Credit: Mark Williamson, The Herald
writing a phd thesis resume file name see https://web.ics.purdue.edu/~asub/?doc=how-i-write-my-songs-barthelme viagra genuine freedom paper http://www.cresthavenacademy.org/chapter/eassy-web/26/ research proposal ghostwriting services usa writing essay about yourself click here la diabetes y la viagra help write essay online follow url https://scfcs.scf.edu/review/how-to-write-titles-of-books-in-essays/22/ Buy cialis overnight delivery examples of case study in psychology popular personal statement writing site for school go to link viagra maker https://pittsburghgreenstory.com/newyork/online-thesis-journals/15/ viagra to australia https://nebraskaortho.com/docmed/acheter-du-viagra-belgique/73/ enter site term paper review viagra ohne rezept erfahrungsberichte term paper writing service essay on photos http://v-nep.org/classroom/interactive-essay/04/ essay about independence day in hindi language see buy oral terbinafine online https://pharmacy.chsu.edu/pages/disserting/45/ CAIRN Energy chief executive Simon Thomson has said problems suffered with a big field off Shetland have not dented the firm’s enthusiasm for the North Sea where it sees the potential to make big finds.
Bosses of Edinburgh-based Cairn faced a grilling about the Kraken field east of Shetland at the company’s annual general meeting after cutting the valuation of the asset by $166 million (£130m) recently.
Noting production had lagged well behind initial expectations one shareholder asked what had gone wrong.
Mr Thomson said the heavy oil field had been plagued by production equipment issues. But he said Cairn has been making progress with partners towards improving the performance of the field, with production hitting 45,000 barrels per day yesterday. After the meeting he told journalists the problems did not in any way put Cairn off the thought of investing in other North Sea field developments. He pointed out that the Catcher field that Cairn has a stake in east of Aberdeen has been producing ahead of expectations.
Mr Thomson noted that Cairn is generating huge amounts of cash from Kraken and Catcher. The company can use this to build on the success it has achieved as an exploration firm working in frontier areas. Cairn announced yesterday that it has acquired early stage acreage off Nicaragua in Central America. “It’s a real frontier play and therefore relatively high risk but it’s very interesting,” said Mr Thomson.
However, he stressed that Cairn reckons there is still exploration potential left in the well-worked waters off the UK. “One of the wells that I’m really excited about this year is Chimera in the UK,” said Mr Thomson. “It’s a big prospect, relatively high risk but if it comes in it’s extremely valuable.” Cairn sold a 40 per cent interest in Chimera to Suncor Energy last year and has had approaches from other potential farm-in partners.
The fact there is extensive production infrastructure in place in the UK North Sea increases the appeal of the area. Mr Thomson said 2018 was a landmark year for Cairn, which enjoyed a first full 12 months of production from its UK assets.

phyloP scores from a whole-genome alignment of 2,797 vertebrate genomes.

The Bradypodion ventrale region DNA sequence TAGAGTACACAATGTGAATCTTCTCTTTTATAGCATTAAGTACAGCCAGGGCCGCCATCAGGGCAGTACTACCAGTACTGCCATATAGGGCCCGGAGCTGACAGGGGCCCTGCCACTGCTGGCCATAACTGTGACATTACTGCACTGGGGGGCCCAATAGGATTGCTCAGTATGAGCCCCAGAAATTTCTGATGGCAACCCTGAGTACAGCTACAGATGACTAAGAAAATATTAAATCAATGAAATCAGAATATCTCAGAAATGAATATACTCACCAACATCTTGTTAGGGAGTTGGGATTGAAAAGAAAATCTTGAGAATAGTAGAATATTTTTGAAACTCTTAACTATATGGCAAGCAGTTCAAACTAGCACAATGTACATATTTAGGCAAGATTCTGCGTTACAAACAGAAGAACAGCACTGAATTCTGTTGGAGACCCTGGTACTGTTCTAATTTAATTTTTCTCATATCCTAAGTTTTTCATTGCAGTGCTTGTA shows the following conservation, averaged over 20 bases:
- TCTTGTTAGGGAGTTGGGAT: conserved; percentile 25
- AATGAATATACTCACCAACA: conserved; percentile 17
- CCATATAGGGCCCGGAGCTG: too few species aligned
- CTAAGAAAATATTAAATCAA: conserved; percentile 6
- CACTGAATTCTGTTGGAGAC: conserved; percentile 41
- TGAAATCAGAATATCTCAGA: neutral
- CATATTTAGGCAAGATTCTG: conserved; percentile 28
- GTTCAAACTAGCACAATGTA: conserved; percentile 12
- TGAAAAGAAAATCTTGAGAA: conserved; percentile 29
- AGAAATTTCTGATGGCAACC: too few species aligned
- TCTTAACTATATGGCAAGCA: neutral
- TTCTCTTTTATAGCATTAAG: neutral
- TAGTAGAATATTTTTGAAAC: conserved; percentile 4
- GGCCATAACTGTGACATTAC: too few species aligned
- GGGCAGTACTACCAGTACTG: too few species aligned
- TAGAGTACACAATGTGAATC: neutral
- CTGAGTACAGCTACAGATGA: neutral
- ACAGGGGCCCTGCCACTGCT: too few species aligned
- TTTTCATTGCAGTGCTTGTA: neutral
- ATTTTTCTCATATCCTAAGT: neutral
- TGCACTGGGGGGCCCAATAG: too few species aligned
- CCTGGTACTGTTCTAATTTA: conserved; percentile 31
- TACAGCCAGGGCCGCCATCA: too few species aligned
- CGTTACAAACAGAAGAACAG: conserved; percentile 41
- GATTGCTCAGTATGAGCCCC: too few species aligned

The company has funding in place to develop the giant SNE find it made off Senegal, from which first oil is expected in 2022. Mr Thomson noted Cairn has said it may look to realise some value from its stake in the field when a formal decision to proceed with the development is made by the firm and partners in the development. A Final Investment Decision is expected to be made in the second half of this year.
With Cairn expecting to start producing oil from the Nova field off Norway in 2021, the company should be well placed for growth regardless of the outcome of its long-running tax dispute in India. Cairn is seeking $1.4 billion damages from the Indian government.
Mr Thomson said it was frustrating that the international arbitration panel that is considering the case is not expected to issue its findings until late 2019. However, Cairn’s confidence in its case is undiminished. Mr Thomson reiterated that Cairn expects to make a significant payout to shareholders if it wins its claim.
Kraken was expected to produce 50,000 barrels per day at peak when the field was brought onstream in 2017. Production last year averaged 30,300 bopd. The field is operated by EnQuest, which has not cut its valuation of the asset. The Catcher field is operated by Premier Oil, which increased its exposure to the North Sea amid the downturn triggered by the crude price plunge from 2014 to 2016. At Premier’s AGM on Thursday directors noted the potential to bring other finds in the Catcher area onstream.
Premier suffered a revolt on executive pay at the meeting, with 42% of votes cast opposing the company’s remuneration report. A spokesperson said yesterday: “The Remuneration Committee will analyse the voting outcome and will continue to engage with major shareholders to more fully understand their perspectives.”
Premier’s chief executive, Tony Durrant, has seen his basic pay frozen since 2014 with his total remuneration heavily dependent on the company’s performance. Cairn Energy’s remuneration report was approved by 96.1% of votes cast at the AGM.
Mr Thomson succeeded Cairn’s founder Sir Bill Gammell as chief executive of the firm in 2011. Cairn made bumper finds in India under Sir Bill. The Indian government launched a $1.6bn claim against Cairn in 2014, regarding events leading up to the flotation of its former subsidiary Cairn India in 2007. The panel considering the dispute in The Hague had expected to issue an award soon after the conclusion of the main merits hearings in August until procedural matters cropped up.